There are not many islands where their most famous archaeological site is the first thing you see when you arrive by ferry. This is the Portara, the doorway to the ancient Temple to Apollon which dates back to 522 BC. and many mythical figures in the mythology of Naxos Island – Dionysus, Zeus, Apollon, Ariadne, Demeter and many others – are woven with indelible colours in memory and time of life on Naxos, which is known to have been uninterruptedly inhabited since the 4th millennium BC.
Formerly known as Dionysia for its green orchards and vineyards, the island lies at the heart of the Aegean. Largely unexplored, its interior of green groves and glens is the island’s real treasure.
Naxos is the largest island in the Cyclades, covering a total area of 429.785 km2 and its highest point is Mt. Zeus at 1,003 metres. The length of the island is around 40 km, and it measures around 30 km at its widest point. It takes about 90 minutes to drive the longest way (north to south) from one end of the island to the other. The high mountain dominating its centre and large plains surrounding it has created its own particular microclimate with a fertile terrain and a legacy of rich cuisine. Resident Naxiots have cultivated the island’s 165 square miles of verdant, diverse terrain over millennia of habitation, and today hundreds of thousands of tourists a year flock there to feast on its gastronomic treasures.
The geography and nature of Naxos offers an authenticity, richness and simplicity that is an experience to discover and explore. On the slopes of Mount Zas (Zeus), the Naxiots have built many villages, taking advantage of this lush vegetation and fertile soil. These villages have supported the island’s economy for thousands of years, allowing it to be independent (Naxos has been self-sufficient since antiquity) and to export its precious goods to its neighbours. They still do. Although the island’s economy is now also oriented towards tourism, its deep agricultural and stockbreeding roots are here to stay. Naxos is happy with their reputation as a big beautiful island, rich in agriculture, tradition, some of the finest beaches in the Cyclades and an interior waiting to be discovered.
Naxos has a population of almost 21,000 scattered all around the island in its many villages and towns. The capital and main port is Chora or Naxos Town which has a year-round population of Greeks and foreigners of more than 6,000 inhabitants. Chora does not close down in the winter. It is the commercial centre of an island that does not depend only on tourism.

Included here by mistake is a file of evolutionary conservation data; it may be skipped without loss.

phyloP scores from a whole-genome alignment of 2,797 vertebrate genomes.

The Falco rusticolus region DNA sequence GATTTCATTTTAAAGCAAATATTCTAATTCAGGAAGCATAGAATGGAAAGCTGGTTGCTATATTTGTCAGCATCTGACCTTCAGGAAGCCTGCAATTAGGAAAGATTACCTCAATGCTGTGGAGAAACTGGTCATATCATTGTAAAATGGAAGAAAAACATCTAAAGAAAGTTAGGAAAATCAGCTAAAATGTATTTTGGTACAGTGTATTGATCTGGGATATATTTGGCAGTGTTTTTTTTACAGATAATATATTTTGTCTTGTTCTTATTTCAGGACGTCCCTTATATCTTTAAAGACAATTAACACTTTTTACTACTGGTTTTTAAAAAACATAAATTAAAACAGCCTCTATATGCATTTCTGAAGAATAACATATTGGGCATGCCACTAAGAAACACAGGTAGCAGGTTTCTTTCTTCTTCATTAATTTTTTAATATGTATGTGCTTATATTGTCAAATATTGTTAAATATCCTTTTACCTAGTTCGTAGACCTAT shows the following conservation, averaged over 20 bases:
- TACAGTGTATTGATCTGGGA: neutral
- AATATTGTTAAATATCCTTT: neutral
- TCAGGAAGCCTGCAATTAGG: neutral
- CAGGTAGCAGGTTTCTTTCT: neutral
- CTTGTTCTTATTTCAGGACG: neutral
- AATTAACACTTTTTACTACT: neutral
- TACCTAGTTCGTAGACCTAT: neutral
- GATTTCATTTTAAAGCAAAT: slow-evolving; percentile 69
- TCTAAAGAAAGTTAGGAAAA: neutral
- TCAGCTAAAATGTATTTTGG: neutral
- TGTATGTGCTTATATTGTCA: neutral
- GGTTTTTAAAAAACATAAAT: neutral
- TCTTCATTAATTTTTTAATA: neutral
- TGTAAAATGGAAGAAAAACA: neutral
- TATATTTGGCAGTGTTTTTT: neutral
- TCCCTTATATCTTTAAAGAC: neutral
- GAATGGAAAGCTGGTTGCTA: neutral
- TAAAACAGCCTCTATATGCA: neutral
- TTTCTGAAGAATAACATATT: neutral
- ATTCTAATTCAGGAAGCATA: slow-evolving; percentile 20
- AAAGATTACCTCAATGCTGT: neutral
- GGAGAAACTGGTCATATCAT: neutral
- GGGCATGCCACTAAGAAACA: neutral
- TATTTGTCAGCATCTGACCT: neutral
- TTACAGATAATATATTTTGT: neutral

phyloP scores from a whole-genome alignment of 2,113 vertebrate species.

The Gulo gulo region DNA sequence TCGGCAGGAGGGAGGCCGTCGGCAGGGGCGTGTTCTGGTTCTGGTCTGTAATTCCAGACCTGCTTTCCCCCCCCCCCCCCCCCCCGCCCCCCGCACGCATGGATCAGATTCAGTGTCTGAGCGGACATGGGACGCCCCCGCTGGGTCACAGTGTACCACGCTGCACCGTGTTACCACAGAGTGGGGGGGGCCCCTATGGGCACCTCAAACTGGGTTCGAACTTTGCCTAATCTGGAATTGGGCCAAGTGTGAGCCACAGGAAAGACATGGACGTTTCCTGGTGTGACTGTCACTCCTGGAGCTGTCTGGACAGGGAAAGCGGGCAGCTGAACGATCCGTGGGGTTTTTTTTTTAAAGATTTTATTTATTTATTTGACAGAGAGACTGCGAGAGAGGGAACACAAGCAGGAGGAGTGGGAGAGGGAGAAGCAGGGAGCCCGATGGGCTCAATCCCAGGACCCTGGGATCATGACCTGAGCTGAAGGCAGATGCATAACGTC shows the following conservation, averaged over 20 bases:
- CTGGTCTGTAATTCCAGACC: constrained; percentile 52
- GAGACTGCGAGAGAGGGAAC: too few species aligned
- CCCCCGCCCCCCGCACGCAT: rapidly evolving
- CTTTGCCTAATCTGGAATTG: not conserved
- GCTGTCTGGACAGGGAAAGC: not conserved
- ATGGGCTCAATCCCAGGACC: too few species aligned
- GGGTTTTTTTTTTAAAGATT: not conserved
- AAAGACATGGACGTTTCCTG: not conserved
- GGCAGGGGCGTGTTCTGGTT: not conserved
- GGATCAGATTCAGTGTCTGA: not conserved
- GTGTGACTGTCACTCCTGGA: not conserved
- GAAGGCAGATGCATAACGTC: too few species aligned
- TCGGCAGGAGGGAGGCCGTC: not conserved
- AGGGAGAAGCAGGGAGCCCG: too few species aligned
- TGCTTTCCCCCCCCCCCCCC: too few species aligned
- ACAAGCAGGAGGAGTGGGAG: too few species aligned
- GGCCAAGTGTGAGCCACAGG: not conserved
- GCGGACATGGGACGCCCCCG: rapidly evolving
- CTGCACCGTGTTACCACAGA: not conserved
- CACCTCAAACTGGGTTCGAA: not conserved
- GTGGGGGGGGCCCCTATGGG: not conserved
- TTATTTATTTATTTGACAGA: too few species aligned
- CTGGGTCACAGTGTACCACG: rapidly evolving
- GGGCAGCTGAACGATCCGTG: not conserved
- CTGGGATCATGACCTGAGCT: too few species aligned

The island was at its economic and artistic peak in the 6th century BC, when some of its most important monuments were built. It experienced a period of great prosperity under Venetian rule, as the capital of the Duchy of the Aegean. Nowadays, Naxos is among the most popular Greek destinations – and for good reason – it has the best of everything the Cyclades have to offer.
It’s large enough to provide plenty of activities and well-organised tourist infrastructure, but it’s not hard to get off the beaten path here as it is marked by great variety: mountains with ravines, caves and gullies, valleys with olive, fig, orange, lemon trees and vineyards, and abundant waters.
Nikos Kazantzakis, Greece’s foremost 20th century writer, once wrote about the time he spent as a teenager in Naxos’ fertile valley of Eggares: “If paradise was on Earth, it would be here.”
The valleys end at smooth, sandy beaches of astounding beauty adorned with juniper and tamarisk trees; villages are surrounded by orchards, fields and vegetable gardens; migratory birds find refuge on trees, while protected biotopes with rare fauna and flora complete the mosaic of an island that offers the visitor all the lavish gifts of nature.
Naxos may not have the fame of its neighbours Santorini or Mykonos, but it doesn’t have the crowds, the cruise ships or the price tag either. Naxians tend to retain their authentic traditional way of life: they have their fields and their fruit and olive trees and their fishing and are content to be the kind of place that is attractive not only to those seeking sunlight and bars, but also to those looking for a little Greek culture and nature to go along with it.
Bear in mind that Naxos is a popular tourist destination especially during the summer months of July and August. In fact, August is the busiest time of year for tourists and accommodation, flights and ferry tickets can be hard to come by due to high demand, so plan ahead when making your trip to the island.